we collectively ran out of energy about halfway to the finish line of the race up to The Lago Fest at Lago Vista. 

We finished mid fleet 

The women were recovered by the time we got there and went to check out the festival 

Rick and I each fell asleep ( him below, me just sitting in the cockpit) until our 93 year old buddy pulled up beside and asked for help anchoring his Catalina 27. 

We did that and then shuttled to shore to see what was in the various food trucks...great stuff !! We pigged our and sat in the grass for a few minutes.

A guy and his wife whose house Rick air conditioned a dozen years ago stopped by and told us her story about a sculpture of MLK that is on display in the White House.

They told us they were tired of waiting for the band to start. Apparently a fan belt shredded on the generator ...

the Lago Vista Fire Department  brought one of their generators  and the show got going...

Asleep at the Wheel!!! FREE!!!

Ray Bentson explained he had been to Lago Fest many times but never had played  in Lago Vista so he decided to drag the band and come play. 

they did their standards Route 66 and Miles and Miles of Texas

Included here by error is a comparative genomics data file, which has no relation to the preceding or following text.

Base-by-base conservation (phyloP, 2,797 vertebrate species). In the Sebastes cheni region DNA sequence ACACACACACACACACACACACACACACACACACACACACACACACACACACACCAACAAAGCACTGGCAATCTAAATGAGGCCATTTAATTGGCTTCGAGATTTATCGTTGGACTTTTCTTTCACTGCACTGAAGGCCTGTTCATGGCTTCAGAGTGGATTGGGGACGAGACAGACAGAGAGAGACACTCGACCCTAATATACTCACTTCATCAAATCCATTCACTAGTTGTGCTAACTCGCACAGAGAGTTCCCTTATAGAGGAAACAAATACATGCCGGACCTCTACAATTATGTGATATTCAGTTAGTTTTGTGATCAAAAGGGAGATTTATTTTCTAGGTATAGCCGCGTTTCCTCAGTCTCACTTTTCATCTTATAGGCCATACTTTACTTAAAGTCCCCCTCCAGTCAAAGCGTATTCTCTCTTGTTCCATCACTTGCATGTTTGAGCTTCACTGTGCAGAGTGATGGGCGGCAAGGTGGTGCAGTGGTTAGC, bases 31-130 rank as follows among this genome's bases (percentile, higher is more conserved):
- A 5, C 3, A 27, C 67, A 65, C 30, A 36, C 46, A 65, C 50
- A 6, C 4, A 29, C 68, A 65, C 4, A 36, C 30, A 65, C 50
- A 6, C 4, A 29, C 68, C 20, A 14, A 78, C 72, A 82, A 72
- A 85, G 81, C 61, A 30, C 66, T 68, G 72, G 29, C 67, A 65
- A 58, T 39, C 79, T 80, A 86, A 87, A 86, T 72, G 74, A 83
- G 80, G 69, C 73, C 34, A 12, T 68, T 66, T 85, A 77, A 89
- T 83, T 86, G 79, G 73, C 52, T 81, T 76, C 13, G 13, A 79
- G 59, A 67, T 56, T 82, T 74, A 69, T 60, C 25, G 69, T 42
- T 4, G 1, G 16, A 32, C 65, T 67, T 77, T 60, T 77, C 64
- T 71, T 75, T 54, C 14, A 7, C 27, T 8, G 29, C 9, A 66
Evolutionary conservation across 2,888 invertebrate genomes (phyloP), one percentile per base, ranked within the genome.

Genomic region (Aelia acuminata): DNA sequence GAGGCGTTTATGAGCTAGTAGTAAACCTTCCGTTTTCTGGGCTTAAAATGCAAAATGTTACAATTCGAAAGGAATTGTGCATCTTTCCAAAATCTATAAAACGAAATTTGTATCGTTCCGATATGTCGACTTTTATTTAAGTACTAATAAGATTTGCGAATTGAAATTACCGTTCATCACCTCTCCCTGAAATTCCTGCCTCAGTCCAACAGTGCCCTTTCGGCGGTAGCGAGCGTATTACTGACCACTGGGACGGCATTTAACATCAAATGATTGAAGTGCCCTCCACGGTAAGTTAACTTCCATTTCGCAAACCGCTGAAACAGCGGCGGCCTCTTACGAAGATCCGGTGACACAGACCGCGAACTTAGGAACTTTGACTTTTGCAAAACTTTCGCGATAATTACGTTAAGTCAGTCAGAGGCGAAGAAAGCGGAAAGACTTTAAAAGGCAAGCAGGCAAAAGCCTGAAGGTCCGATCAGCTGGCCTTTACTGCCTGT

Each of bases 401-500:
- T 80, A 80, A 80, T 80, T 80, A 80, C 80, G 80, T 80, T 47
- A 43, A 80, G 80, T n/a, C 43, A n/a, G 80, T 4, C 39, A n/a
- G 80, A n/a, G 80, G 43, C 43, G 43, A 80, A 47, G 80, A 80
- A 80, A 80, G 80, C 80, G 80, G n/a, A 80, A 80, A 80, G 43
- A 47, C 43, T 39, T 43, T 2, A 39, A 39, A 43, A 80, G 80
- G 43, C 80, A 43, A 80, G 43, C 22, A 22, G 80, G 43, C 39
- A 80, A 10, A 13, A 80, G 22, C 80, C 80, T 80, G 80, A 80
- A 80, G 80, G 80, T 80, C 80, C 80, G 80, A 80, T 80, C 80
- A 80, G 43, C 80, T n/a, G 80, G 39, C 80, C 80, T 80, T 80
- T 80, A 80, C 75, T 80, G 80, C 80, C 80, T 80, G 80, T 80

we went back to the boat and slept ... maybe it was 60 or a tad cooler by dawn.. perfect boat sleeping weather 

there wasn’t any wind in the morning so we had a “Drag Race” 

drag the boats with no motors behind those of ours who do 

until the wind  filled and we started a race about 13 miles from home. 

Rick was happily sitting in the cabin playing snacktician and reading boat died with his ohobe’s GPS. 

We sailed about six. RC shortened course and we all motored home 

...,, for two days the other three have been sending pictures all over Facebook and glowing about their fabulous weekend. 

My thought?? They had a good time so everything was pretty darned good 

 

 

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Hey Doug,

Congrats on your win!  When the sea breeze filled in it was bueno.  We need to grab a beer and maybe you can shed some light on downwind sailing techniques.

Gouv, thanks, sounds like a great weekend and touches on many points that make this sport worthwhile.

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One of my first dinghy races in early 90s was light, shifty and frustrating. An old guy who likely couldn't see the woolies on the jib was up front all day. His family was at the dock to help him get out of the boat at end of day. I thought there was time enough for me to get better at this. I'm still not up front all day but I am closer to needing help getting out of the boat.